For his part, Rahul Gandhi, the scion of the nation’s most celebrated political dynasty and probably future leader of the world’s largest democracy, showed rare political and moral courage that has been lacking in the governing Congress for some time. Rahul not just took on the Sena for its campaign against north Indians by declaring that every inch of India belongs to all Indians but he traveled to Mumbai to take the local train to Dadar, right into the heart of Sena territory.


LIKE a simple, ordinary guy confronting neighborhood bully in a Bollywood production, Rahul defied and vanquished the Sena in a manner not seen in years. Am I being sentimental here? Maybe. Perhaps, it was a routine populist gesture — the kind that comes naturally to our politicians. But there was something quintessentially Gandhian about Rahul taking that trip in the face of threats and dire warnings and peacefully but resolutely confronting the folks who only speak and understand the language of violence and force.


This is the way to go. If India has to attain the heights of greatness that it aspires to and deserves to achieve, it can do so only by following in the footsteps of Gandhi and other visionaries of modern India. If India is respected and admired around the world, it’s because of emulating that vision, not because of the hate-fueled politics as practiced by outfits like Shiv Sena, a party that has been repeatedly snubbed by the voters.


India wants to move on. In fact, it has already moved on from the poisoned temple-mosque politics of the 1980s and 1990s. It is evident in the decline of parties like Shiv Sena, BJP and others. This may be why even BJP and its ideological parent RSS have criticized Thackeray, their ally and fellow traveler for years. This may be bad news for the Hindutva alliance but it augurs well for India and its rich, diverse and pluralist society.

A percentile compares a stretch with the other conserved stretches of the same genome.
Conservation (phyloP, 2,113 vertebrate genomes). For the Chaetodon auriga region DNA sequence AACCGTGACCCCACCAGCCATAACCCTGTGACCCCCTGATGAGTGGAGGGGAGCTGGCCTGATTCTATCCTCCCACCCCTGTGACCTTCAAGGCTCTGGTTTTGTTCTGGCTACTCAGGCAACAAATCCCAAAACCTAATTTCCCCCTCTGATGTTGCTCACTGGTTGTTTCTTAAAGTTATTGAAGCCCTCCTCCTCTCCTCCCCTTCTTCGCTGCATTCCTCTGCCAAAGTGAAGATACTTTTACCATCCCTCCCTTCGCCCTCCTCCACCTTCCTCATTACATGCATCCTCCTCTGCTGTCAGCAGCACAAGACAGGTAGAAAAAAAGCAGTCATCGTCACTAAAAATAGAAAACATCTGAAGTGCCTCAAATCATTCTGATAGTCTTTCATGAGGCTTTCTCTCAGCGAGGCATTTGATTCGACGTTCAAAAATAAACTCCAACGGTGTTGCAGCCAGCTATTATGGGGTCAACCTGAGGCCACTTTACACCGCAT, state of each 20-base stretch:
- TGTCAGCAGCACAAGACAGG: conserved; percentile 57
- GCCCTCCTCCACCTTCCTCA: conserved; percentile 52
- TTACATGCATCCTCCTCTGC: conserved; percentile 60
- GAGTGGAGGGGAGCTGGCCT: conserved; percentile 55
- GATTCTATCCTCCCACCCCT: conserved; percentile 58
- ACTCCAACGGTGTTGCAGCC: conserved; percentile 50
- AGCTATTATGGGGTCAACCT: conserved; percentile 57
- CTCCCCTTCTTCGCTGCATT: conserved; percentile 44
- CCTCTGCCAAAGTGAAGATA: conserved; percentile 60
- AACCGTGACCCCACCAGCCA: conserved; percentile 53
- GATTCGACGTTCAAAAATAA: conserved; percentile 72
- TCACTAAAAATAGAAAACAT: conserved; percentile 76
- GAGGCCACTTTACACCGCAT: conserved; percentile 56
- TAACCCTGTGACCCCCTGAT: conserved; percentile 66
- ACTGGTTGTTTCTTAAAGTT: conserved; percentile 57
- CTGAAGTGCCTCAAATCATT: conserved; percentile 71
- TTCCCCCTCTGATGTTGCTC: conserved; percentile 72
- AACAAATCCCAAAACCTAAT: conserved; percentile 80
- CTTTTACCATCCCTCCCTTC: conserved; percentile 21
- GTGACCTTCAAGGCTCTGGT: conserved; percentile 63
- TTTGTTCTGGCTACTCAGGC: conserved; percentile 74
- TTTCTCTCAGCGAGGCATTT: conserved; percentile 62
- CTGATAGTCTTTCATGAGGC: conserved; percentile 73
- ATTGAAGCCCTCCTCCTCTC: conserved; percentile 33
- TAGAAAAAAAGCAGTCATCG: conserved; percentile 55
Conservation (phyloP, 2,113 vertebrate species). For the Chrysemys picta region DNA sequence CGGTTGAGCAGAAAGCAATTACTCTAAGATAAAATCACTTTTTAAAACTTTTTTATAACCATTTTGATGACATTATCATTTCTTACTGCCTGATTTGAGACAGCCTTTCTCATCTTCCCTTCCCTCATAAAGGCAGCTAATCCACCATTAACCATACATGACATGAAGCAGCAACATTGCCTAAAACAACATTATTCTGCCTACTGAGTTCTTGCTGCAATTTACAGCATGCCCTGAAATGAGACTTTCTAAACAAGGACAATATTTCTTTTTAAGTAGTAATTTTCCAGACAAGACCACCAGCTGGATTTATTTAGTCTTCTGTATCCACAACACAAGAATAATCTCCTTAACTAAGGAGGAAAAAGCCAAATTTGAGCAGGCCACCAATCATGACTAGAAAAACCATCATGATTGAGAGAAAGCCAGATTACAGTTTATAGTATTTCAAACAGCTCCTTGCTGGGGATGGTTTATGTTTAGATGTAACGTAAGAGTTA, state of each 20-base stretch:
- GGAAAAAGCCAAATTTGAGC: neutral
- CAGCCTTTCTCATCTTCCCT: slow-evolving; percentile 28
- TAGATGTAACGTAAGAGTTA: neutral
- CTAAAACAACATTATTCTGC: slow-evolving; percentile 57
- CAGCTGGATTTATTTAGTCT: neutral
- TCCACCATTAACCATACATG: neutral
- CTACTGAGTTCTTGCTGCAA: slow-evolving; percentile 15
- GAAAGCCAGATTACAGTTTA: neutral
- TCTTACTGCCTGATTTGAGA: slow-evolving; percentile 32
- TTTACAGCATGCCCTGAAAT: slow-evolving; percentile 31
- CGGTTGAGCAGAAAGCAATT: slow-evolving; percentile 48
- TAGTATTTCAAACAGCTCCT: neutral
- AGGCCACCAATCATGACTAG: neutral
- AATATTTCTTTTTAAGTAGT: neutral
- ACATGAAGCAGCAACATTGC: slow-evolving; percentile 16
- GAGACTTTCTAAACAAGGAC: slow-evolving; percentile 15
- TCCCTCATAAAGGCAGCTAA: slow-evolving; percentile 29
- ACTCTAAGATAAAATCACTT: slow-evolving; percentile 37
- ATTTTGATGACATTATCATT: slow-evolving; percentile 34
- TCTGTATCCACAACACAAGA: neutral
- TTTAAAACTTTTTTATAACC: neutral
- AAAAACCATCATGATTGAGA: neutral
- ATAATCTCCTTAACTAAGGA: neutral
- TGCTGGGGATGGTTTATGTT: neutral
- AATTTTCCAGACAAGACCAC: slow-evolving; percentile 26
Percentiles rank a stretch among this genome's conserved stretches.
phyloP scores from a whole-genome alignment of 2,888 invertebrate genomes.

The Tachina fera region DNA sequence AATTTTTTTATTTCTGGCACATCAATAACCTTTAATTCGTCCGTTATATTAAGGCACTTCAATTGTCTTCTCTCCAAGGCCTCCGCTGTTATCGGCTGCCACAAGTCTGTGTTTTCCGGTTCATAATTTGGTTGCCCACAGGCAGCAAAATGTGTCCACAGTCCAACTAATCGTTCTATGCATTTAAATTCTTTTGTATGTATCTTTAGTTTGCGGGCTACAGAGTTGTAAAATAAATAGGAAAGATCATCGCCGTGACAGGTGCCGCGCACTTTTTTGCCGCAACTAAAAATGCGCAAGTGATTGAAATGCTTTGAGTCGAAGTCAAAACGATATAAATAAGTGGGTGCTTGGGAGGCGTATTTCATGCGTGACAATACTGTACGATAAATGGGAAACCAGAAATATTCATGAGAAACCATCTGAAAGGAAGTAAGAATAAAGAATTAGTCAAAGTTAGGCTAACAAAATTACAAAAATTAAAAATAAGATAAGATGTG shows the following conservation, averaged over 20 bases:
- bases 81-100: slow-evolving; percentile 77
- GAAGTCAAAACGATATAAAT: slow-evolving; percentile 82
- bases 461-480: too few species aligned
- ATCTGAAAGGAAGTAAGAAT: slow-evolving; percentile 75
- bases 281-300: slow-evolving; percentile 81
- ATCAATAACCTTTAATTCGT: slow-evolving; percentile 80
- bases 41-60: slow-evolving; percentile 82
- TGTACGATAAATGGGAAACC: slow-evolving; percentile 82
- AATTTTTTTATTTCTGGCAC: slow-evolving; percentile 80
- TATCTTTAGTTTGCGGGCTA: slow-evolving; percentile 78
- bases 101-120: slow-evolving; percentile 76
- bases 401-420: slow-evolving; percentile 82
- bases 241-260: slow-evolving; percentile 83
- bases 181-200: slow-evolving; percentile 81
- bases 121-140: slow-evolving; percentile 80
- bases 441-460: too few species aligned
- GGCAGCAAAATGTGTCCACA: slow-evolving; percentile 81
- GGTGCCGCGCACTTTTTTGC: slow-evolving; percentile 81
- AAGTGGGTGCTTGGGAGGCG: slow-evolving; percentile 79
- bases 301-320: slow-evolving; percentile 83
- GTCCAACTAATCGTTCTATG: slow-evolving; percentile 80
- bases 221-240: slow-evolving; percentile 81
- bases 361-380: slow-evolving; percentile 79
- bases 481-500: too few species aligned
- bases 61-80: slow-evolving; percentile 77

With the progressive decline of the United States, China and India are being seen around the world as the next superpower. While China’s pace of growth is far more consistent, I believe it’s India that is more qualified and deserves to be the next world leader. With its stable democratic institutions, genuinely independent judiciary and media and a healthy civil society, India is best prepared to take over the mantle of global leadership from America.


The US has come this far and enjoys the eminence of global leadership not because of its military or economic might but because of its democratic institutions and welcoming nature of its multicultural society. If America is where it finds itself today, it is because it has constantly welcomed dreamers and go-getters and enterprising, talented and hard working people from around the world.

It’s a nation of immigrants and its doors have always remained open for everyone who wants a slice of American pie. It matters not where you come from or who you are. What matters is what you can bring to the table and how you can contribute. This is the secret of American dream. If India has to be a world leader like America, it can do so only by preserving and promoting its all-welcoming, all-embracing culture and attitude, an India where everyone gets his or her due with dignity.


When Indians find themselves unwelcome in their own country in cities like Mumbai, how can this amazing country ever hope to touch the heights of greatness that it seeks to touch? Future belongs to the India of Rahul Gandhi, Shah Rukh Khan and Sachin Tendulkar, and not to the banana republic that parties like Sena want to make out of India.


Aijaz Zaka Syed is a Dubai-based commentator.

Write to him at

(Courtesy: Arab News)